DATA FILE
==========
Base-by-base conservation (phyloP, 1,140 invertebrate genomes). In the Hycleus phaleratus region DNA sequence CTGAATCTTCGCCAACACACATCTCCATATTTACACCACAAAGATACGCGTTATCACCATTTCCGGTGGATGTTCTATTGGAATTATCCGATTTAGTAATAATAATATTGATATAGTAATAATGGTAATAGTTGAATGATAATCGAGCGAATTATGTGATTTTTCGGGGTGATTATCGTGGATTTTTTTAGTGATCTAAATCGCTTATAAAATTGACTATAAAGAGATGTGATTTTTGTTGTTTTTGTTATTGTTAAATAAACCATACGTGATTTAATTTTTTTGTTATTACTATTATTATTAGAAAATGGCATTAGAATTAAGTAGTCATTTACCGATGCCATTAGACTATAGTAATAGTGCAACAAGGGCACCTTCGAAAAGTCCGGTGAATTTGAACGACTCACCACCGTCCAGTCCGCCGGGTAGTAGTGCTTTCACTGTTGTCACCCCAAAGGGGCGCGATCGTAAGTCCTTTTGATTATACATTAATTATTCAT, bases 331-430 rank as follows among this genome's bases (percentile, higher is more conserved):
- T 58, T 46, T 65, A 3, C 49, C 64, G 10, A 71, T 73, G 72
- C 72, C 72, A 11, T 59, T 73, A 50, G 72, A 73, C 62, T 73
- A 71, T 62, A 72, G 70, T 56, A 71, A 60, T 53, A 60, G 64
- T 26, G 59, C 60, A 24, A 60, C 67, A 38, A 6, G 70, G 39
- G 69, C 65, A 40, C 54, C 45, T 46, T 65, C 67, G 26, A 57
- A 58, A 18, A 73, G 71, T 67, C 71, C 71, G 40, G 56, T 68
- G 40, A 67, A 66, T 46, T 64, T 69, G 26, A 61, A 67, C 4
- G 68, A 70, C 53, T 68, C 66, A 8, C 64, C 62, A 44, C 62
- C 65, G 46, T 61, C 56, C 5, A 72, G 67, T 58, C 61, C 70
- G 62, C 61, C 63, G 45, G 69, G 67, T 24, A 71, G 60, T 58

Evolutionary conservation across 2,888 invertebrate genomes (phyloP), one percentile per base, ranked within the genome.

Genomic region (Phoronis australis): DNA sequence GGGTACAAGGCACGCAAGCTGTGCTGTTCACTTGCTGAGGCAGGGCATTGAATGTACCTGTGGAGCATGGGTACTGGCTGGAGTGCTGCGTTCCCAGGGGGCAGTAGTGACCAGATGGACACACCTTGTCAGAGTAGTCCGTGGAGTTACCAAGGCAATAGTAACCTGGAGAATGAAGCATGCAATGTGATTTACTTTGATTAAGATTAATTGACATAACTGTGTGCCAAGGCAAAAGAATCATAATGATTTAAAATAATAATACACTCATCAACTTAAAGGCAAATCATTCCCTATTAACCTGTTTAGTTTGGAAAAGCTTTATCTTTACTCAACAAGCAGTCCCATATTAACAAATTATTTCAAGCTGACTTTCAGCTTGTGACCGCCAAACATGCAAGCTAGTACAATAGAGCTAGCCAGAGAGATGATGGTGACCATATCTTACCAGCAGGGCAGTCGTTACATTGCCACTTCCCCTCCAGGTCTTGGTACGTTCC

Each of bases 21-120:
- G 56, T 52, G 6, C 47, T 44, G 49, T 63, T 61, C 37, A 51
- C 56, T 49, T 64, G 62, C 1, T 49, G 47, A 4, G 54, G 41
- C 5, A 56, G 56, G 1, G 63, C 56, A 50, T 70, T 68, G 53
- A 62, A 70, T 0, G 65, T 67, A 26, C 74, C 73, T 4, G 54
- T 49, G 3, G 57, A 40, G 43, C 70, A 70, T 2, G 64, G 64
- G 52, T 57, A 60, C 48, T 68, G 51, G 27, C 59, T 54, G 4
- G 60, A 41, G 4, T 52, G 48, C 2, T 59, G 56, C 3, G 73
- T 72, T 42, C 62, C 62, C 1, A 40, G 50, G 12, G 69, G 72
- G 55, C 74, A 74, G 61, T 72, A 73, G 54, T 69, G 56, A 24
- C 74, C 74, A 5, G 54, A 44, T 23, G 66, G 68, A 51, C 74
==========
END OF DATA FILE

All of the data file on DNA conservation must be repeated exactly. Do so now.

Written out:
Base-by-base conservation (phyloP, 1,140 invertebrate genomes). In the Hycleus phaleratus region DNA sequence CTGAATCTTCGCCAACACACATCTCCATATTTACACCACAAAGATACGCGTTATCACCATTTCCGGTGGATGTTCTATTGGAATTATCCGATTTAGTAATAATAATATTGATATAGTAATAATGGTAATAGTTGAATGATAATCGAGCGAATTATGTGATTTTTCGGGGTGATTATCGTGGATTTTTTTAGTGATCTAAATCGCTTATAAAATTGACTATAAAGAGATGTGATTTTTGTTGTTTTTGTTATTGTTAAATAAACCATACGTGATTTAATTTTTTTGTTATTACTATTATTATTAGAAAATGGCATTAGAATTAAGTAGTCATTTACCGATGCCATTAGACTATAGTAATAGTGCAACAAGGGCACCTTCGAAAAGTCCGGTGAATTTGAACGACTCACCACCGTCCAGTCCGCCGGGTAGTAGTGCTTTCACTGTTGTCACCCCAAAGGGGCGCGATCGTAAGTCCTTTTGATTATACATTAATTATTCAT, bases 331-430 rank as follows among this genome's bases (percentile, higher is more conserved):
- T 58, T 46, T 65, A 3, C 49, C 64, G 10, A 71, T 73, G 72
- C 72, C 72, A 11, T 59, T 73, A 50, G 72, A 73, C 62, T 73
- A 71, T 62, A 72, G 70, T 56, A 71, A 60, T 53, A 60, G 64
- T 26, G 59, C 60, A 24, A 60, C 67, A 38, A 6, G 70, G 39
- G 69, C 65, A 40, C 54, C 45, T 46, T 65, C 67, G 26, A 57
- A 58, A 18, A 73, G 71, T 67, C 71, C 71, G 40, G 56, T 68
- G 40, A 67, A 66, T 46, T 64, T 69, G 26, A 61, A 67, C 4
- G 68, A 70, C 53, T 68, C 66, A 8, C 64, C 62, A 44, C 62
- C 65, G 46, T 61, C 56, C 5, A 72, G 67, T 58, C 61, C 70
- G 62, C 61, C 63, G 45, G 69, G 67, T 24, A 71, G 60, T 58

Evolutionary conservation across 2,888 invertebrate genomes (phyloP), one percentile per base, ranked within the genome.

Genomic region (Phoronis australis): DNA sequence GGGTACAAGGCACGCAAGCTGTGCTGTTCACTTGCTGAGGCAGGGCATTGAATGTACCTGTGGAGCATGGGTACTGGCTGGAGTGCTGCGTTCCCAGGGGGCAGTAGTGACCAGATGGACACACCTTGTCAGAGTAGTCCGTGGAGTTACCAAGGCAATAGTAACCTGGAGAATGAAGCATGCAATGTGATTTACTTTGATTAAGATTAATTGACATAACTGTGTGCCAAGGCAAAAGAATCATAATGATTTAAAATAATAATACACTCATCAACTTAAAGGCAAATCATTCCCTATTAACCTGTTTAGTTTGGAAAAGCTTTATCTTTACTCAACAAGCAGTCCCATATTAACAAATTATTTCAAGCTGACTTTCAGCTTGTGACCGCCAAACATGCAAGCTAGTACAATAGAGCTAGCCAGAGAGATGATGGTGACCATATCTTACCAGCAGGGCAGTCGTTACATTGCCACTTCCCCTCCAGGTCTTGGTACGTTCC

Each of bases 21-120:
- G 56, T 52, G 6, C 47, T 44, G 49, T 63, T 61, C 37, A 51
- C 56, T 49, T 64, G 62, C 1, T 49, G 47, A 4, G 54, G 41
- C 5, A 56, G 56, G 1, G 63, C 56, A 50, T 70, T 68, G 53
- A 62, A 70, T 0, G 65, T 67, A 26, C 74, C 73, T 4, G 54
- T 49, G 3, G 57, A 40, G 43, C 70, A 70, T 2, G 64, G 64
- G 52, T 57, A 60, C 48, T 68, G 51, G 27, C 59, T 54, G 4
- G 60, A 41, G 4, T 52, G 48, C 2, T 59, G 56, C 3, G 73
- T 72, T 42, C 62, C 62, C 1, A 40, G 50, G 12, G 69, G 72
- G 55, C 74, A 74, G 61, T 72, A 73, G 54, T 69, G 56, A 24
- C 74, C 74, A 5, G 54, A 44, T 23, G 66, G 68, A 51, C 74